Moreover, because liquidity levels are at an all-time peak and interest rates on deposits in local currency are relatively high, continuing to bankroll the government by buying up treasury bills has become a profitable option — even if it means increasing the volume of their exposure to government paper.
“Let’s not fool ourselves, for the time being, with that much in-flow of money and growth in deposits, the Lebanese economy does not have the means to absorb or to use this money,” says George Abou Jaoude, chairman and general manger of Lebanese Canadian Bank. “And the banks do not have a choice but to go into sovereign securities. Of course, we are trying to go into some sovereign tools abroad, but the return is much lower than the Lebanese ones.”
Last year the government paid out $4.27 billion in debt servicing, while total expenditures amounted to $11.6 billion, finance ministry figures show. This means that more than $1 out of every $3 the Lebanese government spent last year went to pay the interest on money the government owes, largely to Lebanese banks.
At the end of March, the latest available figure, local commercial banks held $29.5 billion in claims on the Lebanese sovereign, according to the BDL, while the gross public debt stood at $51.5 billion.
The future amortization schedule of the debt shows that this year the government will need to roll over $11.1 billion in loans; next year it will be more than $12.8 billion.
A crowd is gathering
As any couple knows, honeymoons don’t last forever. And the situation of late has been something of a honeymoon — one where deposits have grown, spurred by the safety and high interest rates that Lebanon’s banking sector offered during the global financial crisis, and its corresponding ability to lend to the growing public and private sectors.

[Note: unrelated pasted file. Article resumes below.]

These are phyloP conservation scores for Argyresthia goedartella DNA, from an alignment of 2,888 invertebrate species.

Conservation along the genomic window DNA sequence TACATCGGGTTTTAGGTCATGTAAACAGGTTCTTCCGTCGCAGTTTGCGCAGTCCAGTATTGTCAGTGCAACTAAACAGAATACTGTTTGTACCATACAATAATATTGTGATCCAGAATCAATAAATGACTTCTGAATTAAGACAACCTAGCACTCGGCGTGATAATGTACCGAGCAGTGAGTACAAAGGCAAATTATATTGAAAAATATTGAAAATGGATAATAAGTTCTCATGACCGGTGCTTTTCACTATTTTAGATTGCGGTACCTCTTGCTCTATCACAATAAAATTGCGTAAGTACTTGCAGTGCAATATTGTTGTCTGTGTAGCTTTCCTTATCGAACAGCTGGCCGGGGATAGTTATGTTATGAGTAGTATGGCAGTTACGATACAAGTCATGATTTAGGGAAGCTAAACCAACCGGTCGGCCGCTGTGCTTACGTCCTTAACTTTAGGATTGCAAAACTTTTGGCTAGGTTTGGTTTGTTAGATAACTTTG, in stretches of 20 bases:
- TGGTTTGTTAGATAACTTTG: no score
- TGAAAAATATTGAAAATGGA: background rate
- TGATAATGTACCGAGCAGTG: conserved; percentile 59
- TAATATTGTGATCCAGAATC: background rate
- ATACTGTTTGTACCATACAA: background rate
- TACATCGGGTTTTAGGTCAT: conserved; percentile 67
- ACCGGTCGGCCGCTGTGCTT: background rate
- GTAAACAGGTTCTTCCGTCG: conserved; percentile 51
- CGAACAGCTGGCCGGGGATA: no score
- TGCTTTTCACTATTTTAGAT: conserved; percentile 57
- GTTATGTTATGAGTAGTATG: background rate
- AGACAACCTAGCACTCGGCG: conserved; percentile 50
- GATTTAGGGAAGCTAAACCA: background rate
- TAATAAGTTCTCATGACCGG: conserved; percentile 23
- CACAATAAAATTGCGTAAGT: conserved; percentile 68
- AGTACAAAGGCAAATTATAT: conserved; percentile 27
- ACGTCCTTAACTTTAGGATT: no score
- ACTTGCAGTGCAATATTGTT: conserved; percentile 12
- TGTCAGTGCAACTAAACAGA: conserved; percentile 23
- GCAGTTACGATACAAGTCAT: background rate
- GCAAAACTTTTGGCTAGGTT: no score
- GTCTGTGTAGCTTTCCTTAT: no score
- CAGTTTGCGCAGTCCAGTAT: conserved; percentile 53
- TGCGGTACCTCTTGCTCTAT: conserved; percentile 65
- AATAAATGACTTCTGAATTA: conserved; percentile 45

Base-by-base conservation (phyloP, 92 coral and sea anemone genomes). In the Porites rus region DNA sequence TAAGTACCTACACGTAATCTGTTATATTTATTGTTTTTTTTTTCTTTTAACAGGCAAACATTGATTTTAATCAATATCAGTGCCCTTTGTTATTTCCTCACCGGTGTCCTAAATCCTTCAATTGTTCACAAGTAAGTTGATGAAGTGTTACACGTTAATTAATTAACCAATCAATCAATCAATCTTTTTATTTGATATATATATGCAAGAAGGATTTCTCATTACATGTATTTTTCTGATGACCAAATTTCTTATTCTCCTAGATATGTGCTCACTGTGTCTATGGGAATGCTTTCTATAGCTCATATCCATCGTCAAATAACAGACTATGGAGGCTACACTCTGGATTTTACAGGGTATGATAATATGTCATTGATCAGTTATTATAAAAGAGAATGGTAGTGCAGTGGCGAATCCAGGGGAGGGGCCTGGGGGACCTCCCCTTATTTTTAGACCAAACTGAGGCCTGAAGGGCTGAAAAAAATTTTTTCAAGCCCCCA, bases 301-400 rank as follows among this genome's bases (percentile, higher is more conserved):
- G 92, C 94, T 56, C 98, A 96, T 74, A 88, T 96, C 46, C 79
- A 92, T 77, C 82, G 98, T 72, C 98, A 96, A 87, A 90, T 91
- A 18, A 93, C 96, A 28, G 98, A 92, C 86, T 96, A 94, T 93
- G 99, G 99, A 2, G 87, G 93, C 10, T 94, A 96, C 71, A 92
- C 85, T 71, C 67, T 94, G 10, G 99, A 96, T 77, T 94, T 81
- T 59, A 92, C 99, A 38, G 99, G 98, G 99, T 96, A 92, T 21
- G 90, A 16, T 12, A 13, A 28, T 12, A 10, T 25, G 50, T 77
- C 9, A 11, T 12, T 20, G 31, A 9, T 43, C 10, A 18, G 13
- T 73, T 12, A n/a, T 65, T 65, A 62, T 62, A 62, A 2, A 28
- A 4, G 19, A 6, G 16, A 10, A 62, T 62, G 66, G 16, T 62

There are signs that the good times may be coming to a close, however, with the International Monetary Fund predicting growth slowing to 6 percent this year and 4.5 percent in 2011. Mild troughs are not a problem in diversified economies — Lebanon’s, however, is not.
Since banks lend to the private sector according to how large it is and slowing economic growth means the same for private sector growth, banks will be lending Lebanese businesses less. The attractiveness of the Lebanese banking sector — and the trend of high deposit growth — may be susceptible to a slowing economy, not to mention the distraction of new investment opportunities abroad being created by the abatement of the financial crisis.
The BDL has also recently eased restrictions on lending to non-residents, making it more attractive for the banks to lend outside of the economy. While Lebanese interest rates are still high compared to global standards, the trend of falling rates could eventually sour the attractiveness of placing deposits in Lebanon.
Last July, interest rates on Lebanese lira deposits stood at a weighted average of 7.02 percent; in March they had fallen to 6.11 percent. Similarly, the weighted average of dollar deposit interest rates fell from 3.19 percent to 2.86 percent. It is apparent that market sentiment still deems these rates attractive, however, as capital inflows rose 65.4 percent in the first quarter of 2010 relative to 2009, totaling some $4.3 billion.
In the 2010 budget proposal the government projects hiking the deficit by 35.5 percent to $4 billion, which, to a large extent, will have to be borrowed from domestic banks.
Furthermore, government contribution to GDP — basically government spending minus debt servicing — is set to increase by 20 percent to $9.12 billion, or 24 percent of the finance ministry’s total estimated nominal GDP for 2010. Ghobril argues that funding GDP increases through public debt is “absolutely not” sustainable and keeps the banks cautious which, in turn, stems economic stimulation through private sector lending.
Neaime says that: “When government spending goes up, interest rates rise and consumption and investment go down because there is a crowding out effect on private consumption and investment.”
“We are already in a problematic situation but we are benefiting from some short-term factors which are contributing positively to the economy,” he adds. “But these are effects that will soon vanish.”
So while things are good now, it would seem prudent for both the banks and the government to address their, and the economy’s, wider structural issues before they find themselves looking back and saying “what if?”
First published in Executive Magazine’s June 2010 Issue